Tuesday's election will determine whether or not Schumer leads a Democratic majority in the Senate.
The Democratic Party’s fault lines have been overshadowed by the near civil war within the GOP. But Democrats will face their own divisions after Election Day, and the battle over the party’s heart, soul and future may well play out on the floor of the Senate, under direction of a new Democratic leader, Chuck Schumer.
It’s a challenge the canny, 65-year-old New Yorker has been eyeing for years. When Senate Minority Leader Harry Reid, D-Nev., announced his retirement, Schumer managed to leapfrog Reid’s No. 2, Dick Durbin of Illinois, and sew up the necessary support from fellow Democrats to claim the job.
Tuesday’s election will determine whether Schumer leads a Democratic majority in the Senate, or a minority if Republicans manage to defend their 54-46 seat advantage. If the GOP does keep Senate control, it will be despite Schumer’s constant maneuvering and more than $8 million in campaign money he raised or donated to Democrats.
And whether it’s Democrat Hillary Clinton or Republican Donald Trump who is elected president, Schumer will have a fellow New Yorker in the White House. With Clinton, they could resume the partnership they forged while serving together as senators.
Regardless of those outcomes it may be the dynamics within Schumer’s own Democratic caucus that occupy him the most.
The party’s resurgent liberal wing, exemplified by Sens. Elizabeth Warren of Massachusetts and Bernie Sanders of Vermont, will be ready for a fight. But a group of Democratic senators representing red states, including Indiana, West Virginia, Montana and North Dakota, will be up for re-election in 2018, potentially exerting pressure from the opposite direction.
All that could leave Schumer in the position of key deal-maker in what’s likely to be a new era of divided government in Washington.
“I tell our caucus we need a strong progressive wing and we need a strong moderate wing to succeed,” Schumer said in an interview.
“We have a moral imperative to work together and get things done,” he said. “I have told my caucus I don’t want to simply put bills on the floor that our side votes for and their side votes against, or their side votes for and our side votes against, and we accomplish nothing.”
Such sentiments are likely to be welcomed by lawmakers in both parties frustrated with gridlock, which has been exacerbated by frosty relations between Reid and Senate Majority Leader Mitch McConnell, R-Ky.
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In their most recent legislative session, lawmakers spent weeks tied in knots over a straightforward spending bill to keep the lights on in government past Election Day. That’s nothing compared to what awaits next year, when the Senate will have to contend with monumental tasks including confirming a Supreme Court nominee and raising the government’s borrowing limit.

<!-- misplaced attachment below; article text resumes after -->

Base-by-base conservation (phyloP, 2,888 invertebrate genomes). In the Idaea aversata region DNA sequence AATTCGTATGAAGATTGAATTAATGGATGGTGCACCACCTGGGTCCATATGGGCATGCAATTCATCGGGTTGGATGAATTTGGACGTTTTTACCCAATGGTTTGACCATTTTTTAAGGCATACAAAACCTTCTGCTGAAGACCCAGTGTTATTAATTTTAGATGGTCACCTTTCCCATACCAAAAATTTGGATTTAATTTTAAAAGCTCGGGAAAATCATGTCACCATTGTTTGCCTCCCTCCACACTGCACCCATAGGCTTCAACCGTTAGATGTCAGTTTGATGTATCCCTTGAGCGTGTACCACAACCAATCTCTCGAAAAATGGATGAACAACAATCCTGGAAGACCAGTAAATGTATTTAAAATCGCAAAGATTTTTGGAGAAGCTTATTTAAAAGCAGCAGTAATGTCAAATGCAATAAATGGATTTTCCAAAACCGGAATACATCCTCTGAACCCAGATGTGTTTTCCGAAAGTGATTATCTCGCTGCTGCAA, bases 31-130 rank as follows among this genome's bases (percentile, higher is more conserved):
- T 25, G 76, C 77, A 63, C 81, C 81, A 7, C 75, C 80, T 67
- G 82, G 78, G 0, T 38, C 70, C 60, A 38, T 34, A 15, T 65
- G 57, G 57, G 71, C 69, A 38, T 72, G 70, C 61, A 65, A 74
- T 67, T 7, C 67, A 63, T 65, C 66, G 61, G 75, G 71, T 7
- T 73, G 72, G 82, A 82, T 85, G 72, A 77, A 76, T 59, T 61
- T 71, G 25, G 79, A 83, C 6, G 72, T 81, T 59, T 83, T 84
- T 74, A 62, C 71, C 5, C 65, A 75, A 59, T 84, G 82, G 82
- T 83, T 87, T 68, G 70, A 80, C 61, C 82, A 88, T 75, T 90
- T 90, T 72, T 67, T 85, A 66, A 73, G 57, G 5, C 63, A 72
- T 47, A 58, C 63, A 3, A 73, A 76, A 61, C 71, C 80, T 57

Schumer can count supporters in both parties who say his practical tendencies will serve him well navigating those issues and working with McConnell.
“They’re both pragmatists. They’re both partisan, but they respect the Senate as an institution,” said Sen. Lamar Alexander, R-Tenn.
Talkative and publicity-prone, forever working his flip phone, Schumer is almost as well-known for his ability to attract media attention as he is for his stewardship of home-state interests.
As head of a committee involved with inaugural planning, Schumer used a solo limo ride with President Barack Obama on his second inauguration to bend the president’s ear about projects that needed doing in New York State, according to someone who heard the anecdote. He is known for setting up his aides on dates and marriages, and singing the joys of parenthood.
Yet Schumer is also seen as overly self-serving at times, with some accusing him of putting his own political interests first. There’s been grousing from Democrats this year that Schumer spent millions on his own re-election campaign in New York, including to film an ad with a cow, even though he faces mostly token opposition and the money could have gone to support Senate Democratic candidate Rep. Patrick Murphy in Florida.
“The lesson to politicians is if the Democratic Party tells you they got your back, they don’t,” said John Morgan, a Democratic donor in Florida who blames Schumer for Murphy’s likely loss to incumbent GOP Sen. Marco Rubio.
Democrats have defended their decision-making on Florida, pointing to the expense of running ads in the state compared to potential opportunities elsewhere.
Schumer was a lead player in negotiating the bipartisan comprehensive immigration bill that passed the Senate in 2013 but stalled in the House. During that process he talked occasionally to Rep. Paul Ryan, R-Wis., who was working behind the scenes on the issue.
The prospect of action on immigration is exceedingly unlikely if Republicans remain in control of the House. But Schumer struck an optimistic note about working with Ryan, now the House speaker. “He’s far more conservative than I am, but he wants to get things done, as I do,” Schumer said.
If Democrats take the Senate majority, Schumer may face an early test on the Supreme Court. He won’t say if he favors unilateral action, pushed by liberals, to eliminate the ability of Republicans to use endless delaying tactics to block a nominee. “I’m not going to talk about that ’til after the election,” Schumer said.